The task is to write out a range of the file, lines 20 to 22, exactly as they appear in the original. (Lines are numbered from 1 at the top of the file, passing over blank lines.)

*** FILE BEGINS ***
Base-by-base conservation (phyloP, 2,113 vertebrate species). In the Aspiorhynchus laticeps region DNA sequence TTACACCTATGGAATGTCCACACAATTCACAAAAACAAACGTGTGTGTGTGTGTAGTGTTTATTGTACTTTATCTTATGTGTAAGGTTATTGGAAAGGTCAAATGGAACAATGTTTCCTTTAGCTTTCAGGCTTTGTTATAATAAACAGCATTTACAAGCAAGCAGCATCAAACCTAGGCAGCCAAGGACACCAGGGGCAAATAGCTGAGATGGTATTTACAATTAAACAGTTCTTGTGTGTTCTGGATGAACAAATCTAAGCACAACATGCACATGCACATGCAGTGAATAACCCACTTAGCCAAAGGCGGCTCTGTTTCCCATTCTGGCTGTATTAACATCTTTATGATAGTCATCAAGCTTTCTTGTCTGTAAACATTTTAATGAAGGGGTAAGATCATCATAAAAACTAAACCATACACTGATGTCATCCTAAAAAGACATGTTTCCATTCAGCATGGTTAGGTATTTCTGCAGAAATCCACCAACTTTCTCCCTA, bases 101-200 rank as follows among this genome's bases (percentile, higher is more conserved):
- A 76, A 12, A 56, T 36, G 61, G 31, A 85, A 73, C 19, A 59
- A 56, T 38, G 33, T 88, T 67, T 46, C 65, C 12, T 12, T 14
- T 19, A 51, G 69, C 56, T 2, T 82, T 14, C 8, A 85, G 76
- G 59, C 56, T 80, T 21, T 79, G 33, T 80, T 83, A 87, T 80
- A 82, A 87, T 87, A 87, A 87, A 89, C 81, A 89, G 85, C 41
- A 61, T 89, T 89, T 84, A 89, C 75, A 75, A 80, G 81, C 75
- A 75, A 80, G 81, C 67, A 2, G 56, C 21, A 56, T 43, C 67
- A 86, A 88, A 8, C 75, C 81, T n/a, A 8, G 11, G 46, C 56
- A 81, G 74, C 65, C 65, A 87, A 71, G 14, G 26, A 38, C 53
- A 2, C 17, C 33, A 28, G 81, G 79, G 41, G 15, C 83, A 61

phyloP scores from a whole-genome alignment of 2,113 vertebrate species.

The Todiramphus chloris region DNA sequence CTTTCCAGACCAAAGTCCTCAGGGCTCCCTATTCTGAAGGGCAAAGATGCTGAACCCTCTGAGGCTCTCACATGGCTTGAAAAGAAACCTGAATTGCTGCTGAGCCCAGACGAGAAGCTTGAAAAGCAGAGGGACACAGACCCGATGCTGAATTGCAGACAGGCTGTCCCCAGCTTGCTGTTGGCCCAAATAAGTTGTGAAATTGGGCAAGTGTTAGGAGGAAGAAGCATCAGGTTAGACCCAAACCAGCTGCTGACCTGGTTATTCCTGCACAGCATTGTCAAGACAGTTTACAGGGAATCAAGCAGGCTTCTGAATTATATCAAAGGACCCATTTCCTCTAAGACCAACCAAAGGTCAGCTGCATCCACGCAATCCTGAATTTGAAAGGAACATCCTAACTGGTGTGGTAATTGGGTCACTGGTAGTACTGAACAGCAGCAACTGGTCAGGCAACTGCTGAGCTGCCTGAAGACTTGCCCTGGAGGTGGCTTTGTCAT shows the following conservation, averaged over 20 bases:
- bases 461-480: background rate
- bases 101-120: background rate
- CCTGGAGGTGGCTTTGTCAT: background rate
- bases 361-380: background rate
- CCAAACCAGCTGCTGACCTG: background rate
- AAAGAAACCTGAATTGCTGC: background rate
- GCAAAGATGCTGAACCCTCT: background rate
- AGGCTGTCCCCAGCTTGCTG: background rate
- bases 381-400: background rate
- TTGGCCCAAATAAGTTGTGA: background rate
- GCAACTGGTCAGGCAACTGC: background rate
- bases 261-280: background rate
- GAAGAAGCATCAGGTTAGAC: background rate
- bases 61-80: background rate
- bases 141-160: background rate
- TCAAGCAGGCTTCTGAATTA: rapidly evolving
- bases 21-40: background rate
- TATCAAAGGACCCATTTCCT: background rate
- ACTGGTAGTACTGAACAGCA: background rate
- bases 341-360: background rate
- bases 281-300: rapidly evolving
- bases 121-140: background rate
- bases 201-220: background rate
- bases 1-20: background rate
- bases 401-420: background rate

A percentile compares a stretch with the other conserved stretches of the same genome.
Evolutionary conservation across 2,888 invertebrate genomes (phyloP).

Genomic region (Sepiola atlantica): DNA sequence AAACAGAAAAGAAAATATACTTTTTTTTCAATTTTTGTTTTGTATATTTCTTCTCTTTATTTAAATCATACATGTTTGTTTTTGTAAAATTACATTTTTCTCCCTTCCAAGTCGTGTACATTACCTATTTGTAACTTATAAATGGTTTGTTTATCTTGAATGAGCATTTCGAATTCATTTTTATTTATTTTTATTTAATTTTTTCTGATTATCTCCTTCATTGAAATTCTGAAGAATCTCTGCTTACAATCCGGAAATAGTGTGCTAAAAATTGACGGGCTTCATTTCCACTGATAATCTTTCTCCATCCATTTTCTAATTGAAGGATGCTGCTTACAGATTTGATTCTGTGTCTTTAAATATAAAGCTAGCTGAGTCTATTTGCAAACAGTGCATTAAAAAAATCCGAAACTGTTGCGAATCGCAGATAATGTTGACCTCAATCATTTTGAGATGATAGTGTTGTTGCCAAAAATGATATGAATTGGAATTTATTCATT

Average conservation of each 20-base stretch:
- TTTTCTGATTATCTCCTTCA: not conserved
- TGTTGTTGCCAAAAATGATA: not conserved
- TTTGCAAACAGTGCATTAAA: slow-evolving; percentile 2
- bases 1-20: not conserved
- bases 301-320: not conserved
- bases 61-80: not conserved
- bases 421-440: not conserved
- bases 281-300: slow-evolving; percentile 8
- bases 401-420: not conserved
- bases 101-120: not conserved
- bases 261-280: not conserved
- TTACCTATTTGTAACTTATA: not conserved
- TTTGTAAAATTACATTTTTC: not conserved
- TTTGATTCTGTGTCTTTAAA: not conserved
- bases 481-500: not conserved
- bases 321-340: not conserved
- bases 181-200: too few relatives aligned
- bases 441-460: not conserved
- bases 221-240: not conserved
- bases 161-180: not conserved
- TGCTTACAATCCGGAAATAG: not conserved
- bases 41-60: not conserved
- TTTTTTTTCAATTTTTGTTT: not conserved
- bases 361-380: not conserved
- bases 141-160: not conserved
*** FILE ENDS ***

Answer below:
- GCAAAGATGCTGAACCCTCT: background rate
- AGGCTGTCCCCAGCTTGCTG: background rate
- bases 381-400: background rate